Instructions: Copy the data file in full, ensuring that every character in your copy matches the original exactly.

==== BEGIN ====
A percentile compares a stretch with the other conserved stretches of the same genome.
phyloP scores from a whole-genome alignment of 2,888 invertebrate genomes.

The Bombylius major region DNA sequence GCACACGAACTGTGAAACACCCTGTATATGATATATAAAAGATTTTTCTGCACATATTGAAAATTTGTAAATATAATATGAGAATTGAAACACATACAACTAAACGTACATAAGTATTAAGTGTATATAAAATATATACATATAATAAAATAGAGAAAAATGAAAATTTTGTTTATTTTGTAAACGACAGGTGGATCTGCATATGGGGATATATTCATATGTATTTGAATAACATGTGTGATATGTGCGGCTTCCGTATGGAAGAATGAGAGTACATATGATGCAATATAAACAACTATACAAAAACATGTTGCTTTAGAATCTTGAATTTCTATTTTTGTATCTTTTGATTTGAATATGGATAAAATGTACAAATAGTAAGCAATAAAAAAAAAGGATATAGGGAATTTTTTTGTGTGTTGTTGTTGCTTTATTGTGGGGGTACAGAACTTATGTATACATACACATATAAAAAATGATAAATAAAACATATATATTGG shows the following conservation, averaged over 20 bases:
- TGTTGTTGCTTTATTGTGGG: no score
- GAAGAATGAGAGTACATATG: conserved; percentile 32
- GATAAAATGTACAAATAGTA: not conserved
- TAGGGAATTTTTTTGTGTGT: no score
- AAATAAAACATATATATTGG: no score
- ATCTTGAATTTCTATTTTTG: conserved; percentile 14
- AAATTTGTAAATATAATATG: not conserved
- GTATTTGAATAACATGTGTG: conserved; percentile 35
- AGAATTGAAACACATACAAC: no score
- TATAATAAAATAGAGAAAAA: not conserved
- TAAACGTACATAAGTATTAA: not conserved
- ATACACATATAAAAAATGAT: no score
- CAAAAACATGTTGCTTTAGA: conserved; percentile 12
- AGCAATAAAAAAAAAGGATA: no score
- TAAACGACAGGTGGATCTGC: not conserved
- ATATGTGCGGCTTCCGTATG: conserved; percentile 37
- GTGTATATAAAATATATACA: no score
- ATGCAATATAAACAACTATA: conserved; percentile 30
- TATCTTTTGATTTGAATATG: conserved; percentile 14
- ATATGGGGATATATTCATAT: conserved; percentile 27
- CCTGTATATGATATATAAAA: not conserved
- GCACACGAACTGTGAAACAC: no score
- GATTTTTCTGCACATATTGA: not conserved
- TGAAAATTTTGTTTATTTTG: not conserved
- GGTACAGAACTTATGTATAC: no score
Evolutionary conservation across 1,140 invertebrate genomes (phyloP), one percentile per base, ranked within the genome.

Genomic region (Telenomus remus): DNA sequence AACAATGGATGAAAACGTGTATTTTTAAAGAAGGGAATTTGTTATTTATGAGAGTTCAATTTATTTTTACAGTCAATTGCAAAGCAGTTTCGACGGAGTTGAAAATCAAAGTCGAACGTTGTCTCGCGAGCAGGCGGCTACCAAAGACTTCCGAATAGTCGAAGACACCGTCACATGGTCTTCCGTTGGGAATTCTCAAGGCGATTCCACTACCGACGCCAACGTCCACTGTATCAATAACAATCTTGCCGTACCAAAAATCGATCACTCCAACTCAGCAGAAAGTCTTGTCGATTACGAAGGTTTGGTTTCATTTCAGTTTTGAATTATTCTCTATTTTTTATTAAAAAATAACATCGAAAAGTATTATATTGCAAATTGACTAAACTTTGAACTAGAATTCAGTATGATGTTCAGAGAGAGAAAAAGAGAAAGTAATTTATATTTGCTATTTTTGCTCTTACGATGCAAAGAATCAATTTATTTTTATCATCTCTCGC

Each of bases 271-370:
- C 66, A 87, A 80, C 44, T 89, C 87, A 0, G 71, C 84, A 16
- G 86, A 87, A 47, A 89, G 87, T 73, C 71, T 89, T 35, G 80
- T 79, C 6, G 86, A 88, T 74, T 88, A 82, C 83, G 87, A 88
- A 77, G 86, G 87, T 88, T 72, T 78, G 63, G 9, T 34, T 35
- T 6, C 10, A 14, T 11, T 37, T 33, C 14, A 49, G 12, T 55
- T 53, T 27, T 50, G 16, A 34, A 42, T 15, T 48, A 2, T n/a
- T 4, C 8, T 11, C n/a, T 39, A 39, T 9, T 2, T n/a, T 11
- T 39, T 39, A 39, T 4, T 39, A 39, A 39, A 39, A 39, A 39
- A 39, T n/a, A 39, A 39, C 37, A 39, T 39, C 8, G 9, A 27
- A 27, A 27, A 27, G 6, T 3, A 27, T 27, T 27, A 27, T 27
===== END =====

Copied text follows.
A percentile compares a stretch with the other conserved stretches of the same genome.
phyloP scores from a whole-genome alignment of 2,888 invertebrate genomes.

The Bombylius major region DNA sequence GCACACGAACTGTGAAACACCCTGTATATGATATATAAAAGATTTTTCTGCACATATTGAAAATTTGTAAATATAATATGAGAATTGAAACACATACAACTAAACGTACATAAGTATTAAGTGTATATAAAATATATACATATAATAAAATAGAGAAAAATGAAAATTTTGTTTATTTTGTAAACGACAGGTGGATCTGCATATGGGGATATATTCATATGTATTTGAATAACATGTGTGATATGTGCGGCTTCCGTATGGAAGAATGAGAGTACATATGATGCAATATAAACAACTATACAAAAACATGTTGCTTTAGAATCTTGAATTTCTATTTTTGTATCTTTTGATTTGAATATGGATAAAATGTACAAATAGTAAGCAATAAAAAAAAAGGATATAGGGAATTTTTTTGTGTGTTGTTGTTGCTTTATTGTGGGGGTACAGAACTTATGTATACATACACATATAAAAAATGATAAATAAAACATATATATTGG shows the following conservation, averaged over 20 bases:
- TGTTGTTGCTTTATTGTGGG: no score
- GAAGAATGAGAGTACATATG: conserved; percentile 32
- GATAAAATGTACAAATAGTA: not conserved
- TAGGGAATTTTTTTGTGTGT: no score
- AAATAAAACATATATATTGG: no score
- ATCTTGAATTTCTATTTTTG: conserved; percentile 14
- AAATTTGTAAATATAATATG: not conserved
- GTATTTGAATAACATGTGTG: conserved; percentile 35
- AGAATTGAAACACATACAAC: no score
- TATAATAAAATAGAGAAAAA: not conserved
- TAAACGTACATAAGTATTAA: not conserved
- ATACACATATAAAAAATGAT: no score
- CAAAAACATGTTGCTTTAGA: conserved; percentile 12
- AGCAATAAAAAAAAAGGATA: no score
- TAAACGACAGGTGGATCTGC: not conserved
- ATATGTGCGGCTTCCGTATG: conserved; percentile 37
- GTGTATATAAAATATATACA: no score
- ATGCAATATAAACAACTATA: conserved; percentile 30
- TATCTTTTGATTTGAATATG: conserved; percentile 14
- ATATGGGGATATATTCATAT: conserved; percentile 27
- CCTGTATATGATATATAAAA: not conserved
- GCACACGAACTGTGAAACAC: no score
- GATTTTTCTGCACATATTGA: not conserved
- TGAAAATTTTGTTTATTTTG: not conserved
- GGTACAGAACTTATGTATAC: no score
Evolutionary conservation across 1,140 invertebrate genomes (phyloP), one percentile per base, ranked within the genome.

Genomic region (Telenomus remus): DNA sequence AACAATGGATGAAAACGTGTATTTTTAAAGAAGGGAATTTGTTATTTATGAGAGTTCAATTTATTTTTACAGTCAATTGCAAAGCAGTTTCGACGGAGTTGAAAATCAAAGTCGAACGTTGTCTCGCGAGCAGGCGGCTACCAAAGACTTCCGAATAGTCGAAGACACCGTCACATGGTCTTCCGTTGGGAATTCTCAAGGCGATTCCACTACCGACGCCAACGTCCACTGTATCAATAACAATCTTGCCGTACCAAAAATCGATCACTCCAACTCAGCAGAAAGTCTTGTCGATTACGAAGGTTTGGTTTCATTTCAGTTTTGAATTATTCTCTATTTTTTATTAAAAAATAACATCGAAAAGTATTATATTGCAAATTGACTAAACTTTGAACTAGAATTCAGTATGATGTTCAGAGAGAGAAAAAGAGAAAGTAATTTATATTTGCTATTTTTGCTCTTACGATGCAAAGAATCAATTTATTTTTATCATCTCTCGC

Each of bases 271-370:
- C 66, A 87, A 80, C 44, T 89, C 87, A 0, G 71, C 84, A 16
- G 86, A 87, A 47, A 89, G 87, T 73, C 71, T 89, T 35, G 80
- T 79, C 6, G 86, A 88, T 74, T 88, A 82, C 83, G 87, A 88
- A 77, G 86, G 87, T 88, T 72, T 78, G 63, G 9, T 34, T 35
- T 6, C 10, A 14, T 11, T 37, T 33, C 14, A 49, G 12, T 55
- T 53, T 27, T 50, G 16, A 34, A 42, T 15, T 48, A 2, T n/a
- T 4, C 8, T 11, C n/a, T 39, A 39, T 9, T 2, T n/a, T 11
- T 39, T 39, A 39, T 4, T 39, A 39, A 39, A 39, A 39, A 39
- A 39, T n/a, A 39, A 39, C 37, A 39, T 39, C 8, G 9, A 27
- A 27, A 27, A 27, G 6, T 3, A 27, T 27, T 27, A 27, T 27